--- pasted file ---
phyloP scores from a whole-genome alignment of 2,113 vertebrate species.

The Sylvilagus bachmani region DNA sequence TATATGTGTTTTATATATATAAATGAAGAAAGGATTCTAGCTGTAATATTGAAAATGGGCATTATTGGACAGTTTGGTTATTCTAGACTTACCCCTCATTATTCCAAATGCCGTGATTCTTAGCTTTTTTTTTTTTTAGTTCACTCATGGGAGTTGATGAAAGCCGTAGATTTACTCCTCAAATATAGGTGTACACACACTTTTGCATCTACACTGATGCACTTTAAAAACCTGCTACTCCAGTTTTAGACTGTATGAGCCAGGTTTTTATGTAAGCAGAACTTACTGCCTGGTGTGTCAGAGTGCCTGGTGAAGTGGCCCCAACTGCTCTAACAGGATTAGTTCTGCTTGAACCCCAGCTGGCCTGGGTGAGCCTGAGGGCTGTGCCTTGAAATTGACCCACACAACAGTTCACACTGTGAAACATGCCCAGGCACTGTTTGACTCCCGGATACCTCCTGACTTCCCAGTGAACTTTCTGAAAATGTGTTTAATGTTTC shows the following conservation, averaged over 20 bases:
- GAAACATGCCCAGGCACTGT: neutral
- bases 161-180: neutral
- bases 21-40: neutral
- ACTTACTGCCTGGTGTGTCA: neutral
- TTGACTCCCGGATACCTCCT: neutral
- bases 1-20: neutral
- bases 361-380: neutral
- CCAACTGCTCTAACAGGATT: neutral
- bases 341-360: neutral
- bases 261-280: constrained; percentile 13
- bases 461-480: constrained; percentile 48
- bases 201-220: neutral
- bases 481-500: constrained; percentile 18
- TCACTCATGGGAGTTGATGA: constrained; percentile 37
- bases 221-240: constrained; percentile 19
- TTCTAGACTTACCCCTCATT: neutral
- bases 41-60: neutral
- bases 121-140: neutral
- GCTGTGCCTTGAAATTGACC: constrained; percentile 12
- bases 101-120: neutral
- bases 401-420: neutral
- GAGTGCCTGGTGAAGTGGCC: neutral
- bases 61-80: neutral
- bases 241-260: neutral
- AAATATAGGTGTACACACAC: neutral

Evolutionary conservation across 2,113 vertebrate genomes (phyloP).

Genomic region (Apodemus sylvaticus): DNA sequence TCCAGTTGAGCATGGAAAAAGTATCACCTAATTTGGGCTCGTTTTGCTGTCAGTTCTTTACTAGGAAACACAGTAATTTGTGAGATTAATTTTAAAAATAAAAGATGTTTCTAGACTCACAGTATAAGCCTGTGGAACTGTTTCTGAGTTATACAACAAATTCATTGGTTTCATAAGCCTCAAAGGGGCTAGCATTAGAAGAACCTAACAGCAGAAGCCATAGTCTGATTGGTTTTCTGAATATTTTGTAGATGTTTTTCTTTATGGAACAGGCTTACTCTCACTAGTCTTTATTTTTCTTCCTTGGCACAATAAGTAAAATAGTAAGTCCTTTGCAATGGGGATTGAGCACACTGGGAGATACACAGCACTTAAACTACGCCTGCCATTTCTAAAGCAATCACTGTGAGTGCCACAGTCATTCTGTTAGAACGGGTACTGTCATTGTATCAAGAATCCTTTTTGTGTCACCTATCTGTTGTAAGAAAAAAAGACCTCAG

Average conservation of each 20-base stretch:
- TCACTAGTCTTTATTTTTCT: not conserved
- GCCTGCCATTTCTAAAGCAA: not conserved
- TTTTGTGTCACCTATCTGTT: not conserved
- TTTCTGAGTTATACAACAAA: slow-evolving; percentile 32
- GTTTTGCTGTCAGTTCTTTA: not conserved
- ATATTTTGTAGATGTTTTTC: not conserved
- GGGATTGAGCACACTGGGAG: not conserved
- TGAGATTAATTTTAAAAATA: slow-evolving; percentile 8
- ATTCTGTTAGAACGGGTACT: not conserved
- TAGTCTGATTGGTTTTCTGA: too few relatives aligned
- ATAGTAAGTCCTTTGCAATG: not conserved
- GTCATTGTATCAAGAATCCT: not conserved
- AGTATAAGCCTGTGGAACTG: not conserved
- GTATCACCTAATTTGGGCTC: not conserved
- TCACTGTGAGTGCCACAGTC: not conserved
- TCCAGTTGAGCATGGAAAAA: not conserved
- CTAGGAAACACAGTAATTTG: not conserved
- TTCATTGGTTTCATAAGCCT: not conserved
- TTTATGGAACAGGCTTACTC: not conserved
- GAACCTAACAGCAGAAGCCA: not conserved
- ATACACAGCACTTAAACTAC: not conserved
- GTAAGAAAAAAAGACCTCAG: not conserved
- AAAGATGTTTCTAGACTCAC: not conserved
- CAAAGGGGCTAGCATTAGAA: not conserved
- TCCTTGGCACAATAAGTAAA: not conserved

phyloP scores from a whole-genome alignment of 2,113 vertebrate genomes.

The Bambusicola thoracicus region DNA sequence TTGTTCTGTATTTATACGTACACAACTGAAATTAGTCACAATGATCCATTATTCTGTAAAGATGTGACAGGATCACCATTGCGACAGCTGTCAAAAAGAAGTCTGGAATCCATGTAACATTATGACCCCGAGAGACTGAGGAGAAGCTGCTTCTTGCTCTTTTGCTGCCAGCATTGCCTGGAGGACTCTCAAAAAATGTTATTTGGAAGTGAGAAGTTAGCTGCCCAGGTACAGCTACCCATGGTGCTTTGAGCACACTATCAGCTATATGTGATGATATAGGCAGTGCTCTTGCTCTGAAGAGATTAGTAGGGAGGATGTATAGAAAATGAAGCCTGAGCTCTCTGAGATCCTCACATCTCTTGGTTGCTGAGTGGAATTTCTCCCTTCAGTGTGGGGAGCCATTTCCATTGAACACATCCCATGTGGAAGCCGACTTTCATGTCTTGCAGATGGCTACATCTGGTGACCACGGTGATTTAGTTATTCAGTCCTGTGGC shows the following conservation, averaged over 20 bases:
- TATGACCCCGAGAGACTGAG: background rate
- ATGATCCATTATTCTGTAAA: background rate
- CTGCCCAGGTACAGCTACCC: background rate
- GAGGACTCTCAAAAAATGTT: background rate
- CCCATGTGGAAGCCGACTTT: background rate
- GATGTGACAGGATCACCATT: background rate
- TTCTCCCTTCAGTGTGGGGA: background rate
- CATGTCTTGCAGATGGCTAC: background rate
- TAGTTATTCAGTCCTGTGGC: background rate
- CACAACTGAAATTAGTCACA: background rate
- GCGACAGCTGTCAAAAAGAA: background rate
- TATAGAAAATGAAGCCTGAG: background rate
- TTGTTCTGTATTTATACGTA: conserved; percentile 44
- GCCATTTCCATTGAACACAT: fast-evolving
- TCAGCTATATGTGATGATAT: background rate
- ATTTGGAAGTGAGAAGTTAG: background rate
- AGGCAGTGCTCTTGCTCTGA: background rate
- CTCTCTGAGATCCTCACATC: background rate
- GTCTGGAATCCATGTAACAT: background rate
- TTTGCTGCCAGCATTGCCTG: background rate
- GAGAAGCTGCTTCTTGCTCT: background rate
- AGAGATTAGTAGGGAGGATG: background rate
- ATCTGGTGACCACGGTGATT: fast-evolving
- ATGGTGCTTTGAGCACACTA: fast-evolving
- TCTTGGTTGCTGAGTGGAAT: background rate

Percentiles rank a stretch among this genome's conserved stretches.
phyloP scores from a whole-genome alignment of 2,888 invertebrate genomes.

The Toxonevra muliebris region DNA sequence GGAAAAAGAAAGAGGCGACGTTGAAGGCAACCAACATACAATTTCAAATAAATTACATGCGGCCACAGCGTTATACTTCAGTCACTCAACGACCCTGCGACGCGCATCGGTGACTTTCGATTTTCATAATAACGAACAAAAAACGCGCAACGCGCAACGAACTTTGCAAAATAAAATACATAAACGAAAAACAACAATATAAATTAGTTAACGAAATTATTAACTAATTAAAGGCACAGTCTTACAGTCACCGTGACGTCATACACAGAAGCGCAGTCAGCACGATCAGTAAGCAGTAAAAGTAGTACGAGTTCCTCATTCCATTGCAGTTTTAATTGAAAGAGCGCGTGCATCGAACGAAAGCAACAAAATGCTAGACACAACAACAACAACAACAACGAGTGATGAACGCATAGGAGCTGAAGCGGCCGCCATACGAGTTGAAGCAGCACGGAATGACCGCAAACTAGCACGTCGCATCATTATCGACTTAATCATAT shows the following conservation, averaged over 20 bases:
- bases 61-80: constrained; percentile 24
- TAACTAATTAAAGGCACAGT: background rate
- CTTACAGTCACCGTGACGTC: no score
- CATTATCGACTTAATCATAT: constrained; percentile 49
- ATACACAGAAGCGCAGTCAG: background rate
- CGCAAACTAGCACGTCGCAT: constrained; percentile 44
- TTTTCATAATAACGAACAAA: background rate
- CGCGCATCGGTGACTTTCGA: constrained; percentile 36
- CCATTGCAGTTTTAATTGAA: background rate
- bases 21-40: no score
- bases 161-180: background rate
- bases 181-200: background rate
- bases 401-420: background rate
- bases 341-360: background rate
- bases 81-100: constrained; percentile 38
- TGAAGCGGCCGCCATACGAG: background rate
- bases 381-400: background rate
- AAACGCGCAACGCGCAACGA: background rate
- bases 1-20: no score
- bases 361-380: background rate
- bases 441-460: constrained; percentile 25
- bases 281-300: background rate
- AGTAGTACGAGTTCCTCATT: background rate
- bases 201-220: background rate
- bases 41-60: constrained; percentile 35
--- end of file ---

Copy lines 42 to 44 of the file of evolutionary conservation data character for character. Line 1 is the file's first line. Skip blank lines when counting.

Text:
- GTCATTGTATCAAGAATCCT: not conserved
- AGTATAAGCCTGTGGAACTG: not conserved
- GTATCACCTAATTTGGGCTC: not conserved